5. TAS employees know the IRS and how to navigate it. We will listen to your problem, help you understand what needs to be done to resolve it, and stay with you every step of the way until your problem is resolved.
6. TAS has at least one local taxpayer advocate in every state, the District of Columbia, and Puerto Rico. You can call your local advocate, whose number is in your phone book, in Publication 1546, Taxpayer Advocate Service — Your Voice at the IRS, and on our website atContact Your Advocate. You can also call our toll-free case intake line at 1-877-777-4778.
7. You can learn about your rights and responsibilities as a taxpayer by visiting our online tax toolkit at www.taxtoolkit.irs.gov
From my experience, a local TAS office can rush the filing, provide receipt of the filed tax returns, provide accurate dates as to when the transcripts will be available and sometimes even write letters in behalf of the consumer stating the returns were filed and received by the IRS. This can be very helpful if you need to close on your home loan quickly.
The IRS has updated their website where you can order your tax transcripts online and down load them. There are several security steps to access the documents, which my team has created detailed to-do instructions below. Be sure to turn off your pop-up blocker or add the site as a safe site, as the document links are opened as new browser windows.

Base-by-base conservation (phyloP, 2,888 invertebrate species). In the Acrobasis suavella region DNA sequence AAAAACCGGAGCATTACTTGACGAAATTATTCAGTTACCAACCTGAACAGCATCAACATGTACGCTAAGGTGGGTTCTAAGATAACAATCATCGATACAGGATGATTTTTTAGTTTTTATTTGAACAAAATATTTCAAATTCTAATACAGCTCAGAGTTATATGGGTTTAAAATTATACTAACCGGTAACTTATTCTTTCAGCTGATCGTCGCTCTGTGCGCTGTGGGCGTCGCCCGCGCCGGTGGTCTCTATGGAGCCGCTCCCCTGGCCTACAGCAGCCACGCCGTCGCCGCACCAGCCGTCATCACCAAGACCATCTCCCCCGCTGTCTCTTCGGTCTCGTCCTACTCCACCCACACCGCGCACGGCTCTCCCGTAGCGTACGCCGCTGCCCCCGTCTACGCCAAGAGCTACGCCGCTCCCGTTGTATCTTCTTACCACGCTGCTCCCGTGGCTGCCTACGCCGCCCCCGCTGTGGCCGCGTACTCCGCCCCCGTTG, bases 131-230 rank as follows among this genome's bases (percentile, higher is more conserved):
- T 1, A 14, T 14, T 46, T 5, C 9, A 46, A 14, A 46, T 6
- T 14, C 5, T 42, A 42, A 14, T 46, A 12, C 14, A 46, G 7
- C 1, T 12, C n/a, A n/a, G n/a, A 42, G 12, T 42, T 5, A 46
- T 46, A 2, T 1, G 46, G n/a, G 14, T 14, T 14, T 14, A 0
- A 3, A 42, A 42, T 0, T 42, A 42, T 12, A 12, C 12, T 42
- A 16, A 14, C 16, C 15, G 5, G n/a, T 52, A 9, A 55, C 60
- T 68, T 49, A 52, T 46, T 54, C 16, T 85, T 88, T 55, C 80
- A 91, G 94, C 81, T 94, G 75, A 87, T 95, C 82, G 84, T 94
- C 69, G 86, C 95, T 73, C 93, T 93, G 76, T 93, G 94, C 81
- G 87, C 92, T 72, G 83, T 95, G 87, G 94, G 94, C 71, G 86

Guide to Obtaining IRS tax transcripts
- Visit the website: http://www.irs.gov/Individuals/Get-Transcript
- Click the “Get Transcript Online” button in the middle of the page
- Click the “Create An Account” button below the Sign Up section
- Complete the information the provided fields for First Name, Last Name, Email, and Confirm Email. Click “Send Email Confirmation Code” once done.
- Check the provided email address for a confirmation code send by the IRS. It should be in a XXXX-XXXX format. Enter the confirmation code on the IRS page and click “Verify Email Confirmation Code.”
- Fill in the fields for Social Security Number (SSN), Date of Birth, Filing Status, Address, and Phone Number (optional). Check the box at the bottom if you would like to proceed as a guest. If you choose this option, you will have to complete this process every time you access the system. Leave the box unchecked if you would like to create an account.
- Complete the multiple choice questions provided. These are used to help verify your identity.
- If you opted to Register for a new account, you will have to create a Site Phrase, select a Site Image, choose 4 security Questions and Answers, and create a User ID and Password. Click “Submit”
- You should now have access to your transcripts. Click the links to get a copy of the transcripts in PDF format.